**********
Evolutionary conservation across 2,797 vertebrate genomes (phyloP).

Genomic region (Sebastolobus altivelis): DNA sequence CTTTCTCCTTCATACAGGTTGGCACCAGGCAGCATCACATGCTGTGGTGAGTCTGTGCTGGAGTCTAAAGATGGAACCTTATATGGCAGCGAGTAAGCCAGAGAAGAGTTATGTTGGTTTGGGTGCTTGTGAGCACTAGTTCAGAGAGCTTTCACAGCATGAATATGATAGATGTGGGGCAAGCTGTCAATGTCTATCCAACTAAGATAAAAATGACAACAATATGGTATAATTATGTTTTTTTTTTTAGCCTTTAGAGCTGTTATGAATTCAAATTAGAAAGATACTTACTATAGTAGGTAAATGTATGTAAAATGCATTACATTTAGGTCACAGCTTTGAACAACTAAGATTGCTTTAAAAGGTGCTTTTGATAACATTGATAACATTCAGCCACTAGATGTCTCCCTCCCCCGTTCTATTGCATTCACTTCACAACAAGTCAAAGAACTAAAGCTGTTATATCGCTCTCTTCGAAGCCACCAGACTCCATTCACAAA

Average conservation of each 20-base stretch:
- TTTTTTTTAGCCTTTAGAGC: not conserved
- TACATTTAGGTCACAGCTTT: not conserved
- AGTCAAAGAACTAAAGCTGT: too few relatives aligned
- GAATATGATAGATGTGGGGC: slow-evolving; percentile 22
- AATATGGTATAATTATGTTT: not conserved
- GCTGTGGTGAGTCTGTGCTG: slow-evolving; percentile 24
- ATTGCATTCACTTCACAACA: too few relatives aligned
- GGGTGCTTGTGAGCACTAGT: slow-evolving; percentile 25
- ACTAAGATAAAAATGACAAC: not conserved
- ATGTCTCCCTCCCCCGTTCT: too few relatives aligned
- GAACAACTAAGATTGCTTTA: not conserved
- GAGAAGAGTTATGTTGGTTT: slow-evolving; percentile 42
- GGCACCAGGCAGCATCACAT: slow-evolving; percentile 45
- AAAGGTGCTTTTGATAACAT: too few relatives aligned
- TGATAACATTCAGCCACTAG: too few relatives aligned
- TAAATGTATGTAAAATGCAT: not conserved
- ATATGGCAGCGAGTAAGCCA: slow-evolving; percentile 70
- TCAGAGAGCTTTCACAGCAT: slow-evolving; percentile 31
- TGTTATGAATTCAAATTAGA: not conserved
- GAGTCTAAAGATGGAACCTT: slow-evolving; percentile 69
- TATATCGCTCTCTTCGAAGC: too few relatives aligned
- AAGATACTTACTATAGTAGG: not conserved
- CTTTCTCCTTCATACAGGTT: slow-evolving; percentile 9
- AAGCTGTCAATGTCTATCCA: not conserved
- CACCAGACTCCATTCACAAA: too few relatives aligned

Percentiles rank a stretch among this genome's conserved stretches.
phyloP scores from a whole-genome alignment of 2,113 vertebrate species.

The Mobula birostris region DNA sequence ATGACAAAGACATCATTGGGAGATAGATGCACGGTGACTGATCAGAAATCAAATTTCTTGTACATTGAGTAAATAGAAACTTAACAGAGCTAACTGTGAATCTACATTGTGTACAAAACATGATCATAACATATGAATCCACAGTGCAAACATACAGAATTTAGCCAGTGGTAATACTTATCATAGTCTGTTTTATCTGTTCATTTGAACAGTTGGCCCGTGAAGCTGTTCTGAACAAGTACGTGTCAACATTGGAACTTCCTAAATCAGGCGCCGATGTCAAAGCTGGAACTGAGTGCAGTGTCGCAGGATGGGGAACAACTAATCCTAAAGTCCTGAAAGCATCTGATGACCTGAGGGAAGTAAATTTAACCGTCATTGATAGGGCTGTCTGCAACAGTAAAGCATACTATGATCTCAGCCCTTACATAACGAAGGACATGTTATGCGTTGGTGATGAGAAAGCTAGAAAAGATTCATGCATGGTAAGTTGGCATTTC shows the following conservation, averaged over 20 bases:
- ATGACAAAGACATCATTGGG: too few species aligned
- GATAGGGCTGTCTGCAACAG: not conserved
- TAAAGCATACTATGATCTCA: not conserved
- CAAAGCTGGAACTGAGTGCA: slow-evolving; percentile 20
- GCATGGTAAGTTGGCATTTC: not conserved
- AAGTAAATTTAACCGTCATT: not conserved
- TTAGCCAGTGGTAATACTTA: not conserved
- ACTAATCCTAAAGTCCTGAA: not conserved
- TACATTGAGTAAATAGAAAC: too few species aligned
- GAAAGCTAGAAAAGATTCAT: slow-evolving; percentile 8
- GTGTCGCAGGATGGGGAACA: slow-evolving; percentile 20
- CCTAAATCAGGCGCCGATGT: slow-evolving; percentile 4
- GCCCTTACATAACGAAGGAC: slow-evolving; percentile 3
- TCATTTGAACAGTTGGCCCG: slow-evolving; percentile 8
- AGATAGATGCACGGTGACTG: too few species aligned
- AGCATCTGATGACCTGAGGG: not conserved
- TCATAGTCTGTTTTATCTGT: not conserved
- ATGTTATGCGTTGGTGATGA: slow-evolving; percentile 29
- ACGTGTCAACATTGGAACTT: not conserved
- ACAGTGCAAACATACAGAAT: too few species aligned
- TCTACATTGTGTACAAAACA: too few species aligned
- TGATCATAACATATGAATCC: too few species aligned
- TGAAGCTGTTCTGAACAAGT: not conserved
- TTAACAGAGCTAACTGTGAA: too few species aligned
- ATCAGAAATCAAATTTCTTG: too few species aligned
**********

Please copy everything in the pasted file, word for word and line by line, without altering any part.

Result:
Evolutionary conservation across 2,797 vertebrate genomes (phyloP).

Genomic region (Sebastolobus altivelis): DNA sequence CTTTCTCCTTCATACAGGTTGGCACCAGGCAGCATCACATGCTGTGGTGAGTCTGTGCTGGAGTCTAAAGATGGAACCTTATATGGCAGCGAGTAAGCCAGAGAAGAGTTATGTTGGTTTGGGTGCTTGTGAGCACTAGTTCAGAGAGCTTTCACAGCATGAATATGATAGATGTGGGGCAAGCTGTCAATGTCTATCCAACTAAGATAAAAATGACAACAATATGGTATAATTATGTTTTTTTTTTTAGCCTTTAGAGCTGTTATGAATTCAAATTAGAAAGATACTTACTATAGTAGGTAAATGTATGTAAAATGCATTACATTTAGGTCACAGCTTTGAACAACTAAGATTGCTTTAAAAGGTGCTTTTGATAACATTGATAACATTCAGCCACTAGATGTCTCCCTCCCCCGTTCTATTGCATTCACTTCACAACAAGTCAAAGAACTAAAGCTGTTATATCGCTCTCTTCGAAGCCACCAGACTCCATTCACAAA

Average conservation of each 20-base stretch:
- TTTTTTTTAGCCTTTAGAGC: not conserved
- TACATTTAGGTCACAGCTTT: not conserved
- AGTCAAAGAACTAAAGCTGT: too few relatives aligned
- GAATATGATAGATGTGGGGC: slow-evolving; percentile 22
- AATATGGTATAATTATGTTT: not conserved
- GCTGTGGTGAGTCTGTGCTG: slow-evolving; percentile 24
- ATTGCATTCACTTCACAACA: too few relatives aligned
- GGGTGCTTGTGAGCACTAGT: slow-evolving; percentile 25
- ACTAAGATAAAAATGACAAC: not conserved
- ATGTCTCCCTCCCCCGTTCT: too few relatives aligned
- GAACAACTAAGATTGCTTTA: not conserved
- GAGAAGAGTTATGTTGGTTT: slow-evolving; percentile 42
- GGCACCAGGCAGCATCACAT: slow-evolving; percentile 45
- AAAGGTGCTTTTGATAACAT: too few relatives aligned
- TGATAACATTCAGCCACTAG: too few relatives aligned
- TAAATGTATGTAAAATGCAT: not conserved
- ATATGGCAGCGAGTAAGCCA: slow-evolving; percentile 70
- TCAGAGAGCTTTCACAGCAT: slow-evolving; percentile 31
- TGTTATGAATTCAAATTAGA: not conserved
- GAGTCTAAAGATGGAACCTT: slow-evolving; percentile 69
- TATATCGCTCTCTTCGAAGC: too few relatives aligned
- AAGATACTTACTATAGTAGG: not conserved
- CTTTCTCCTTCATACAGGTT: slow-evolving; percentile 9
- AAGCTGTCAATGTCTATCCA: not conserved
- CACCAGACTCCATTCACAAA: too few relatives aligned

Percentiles rank a stretch among this genome's conserved stretches.
phyloP scores from a whole-genome alignment of 2,113 vertebrate species.

The Mobula birostris region DNA sequence ATGACAAAGACATCATTGGGAGATAGATGCACGGTGACTGATCAGAAATCAAATTTCTTGTACATTGAGTAAATAGAAACTTAACAGAGCTAACTGTGAATCTACATTGTGTACAAAACATGATCATAACATATGAATCCACAGTGCAAACATACAGAATTTAGCCAGTGGTAATACTTATCATAGTCTGTTTTATCTGTTCATTTGAACAGTTGGCCCGTGAAGCTGTTCTGAACAAGTACGTGTCAACATTGGAACTTCCTAAATCAGGCGCCGATGTCAAAGCTGGAACTGAGTGCAGTGTCGCAGGATGGGGAACAACTAATCCTAAAGTCCTGAAAGCATCTGATGACCTGAGGGAAGTAAATTTAACCGTCATTGATAGGGCTGTCTGCAACAGTAAAGCATACTATGATCTCAGCCCTTACATAACGAAGGACATGTTATGCGTTGGTGATGAGAAAGCTAGAAAAGATTCATGCATGGTAAGTTGGCATTTC shows the following conservation, averaged over 20 bases:
- ATGACAAAGACATCATTGGG: too few species aligned
- GATAGGGCTGTCTGCAACAG: not conserved
- TAAAGCATACTATGATCTCA: not conserved
- CAAAGCTGGAACTGAGTGCA: slow-evolving; percentile 20
- GCATGGTAAGTTGGCATTTC: not conserved
- AAGTAAATTTAACCGTCATT: not conserved
- TTAGCCAGTGGTAATACTTA: not conserved
- ACTAATCCTAAAGTCCTGAA: not conserved
- TACATTGAGTAAATAGAAAC: too few species aligned
- GAAAGCTAGAAAAGATTCAT: slow-evolving; percentile 8
- GTGTCGCAGGATGGGGAACA: slow-evolving; percentile 20
- CCTAAATCAGGCGCCGATGT: slow-evolving; percentile 4
- GCCCTTACATAACGAAGGAC: slow-evolving; percentile 3
- TCATTTGAACAGTTGGCCCG: slow-evolving; percentile 8
- AGATAGATGCACGGTGACTG: too few species aligned
- AGCATCTGATGACCTGAGGG: not conserved
- TCATAGTCTGTTTTATCTGT: not conserved
- ATGTTATGCGTTGGTGATGA: slow-evolving; percentile 29
- ACGTGTCAACATTGGAACTT: not conserved
- ACAGTGCAAACATACAGAAT: too few species aligned
- TCTACATTGTGTACAAAACA: too few species aligned
- TGATCATAACATATGAATCC: too few species aligned
- TGAAGCTGTTCTGAACAAGT: not conserved
- TTAACAGAGCTAACTGTGAA: too few species aligned
- ATCAGAAATCAAATTTCTTG: too few species aligned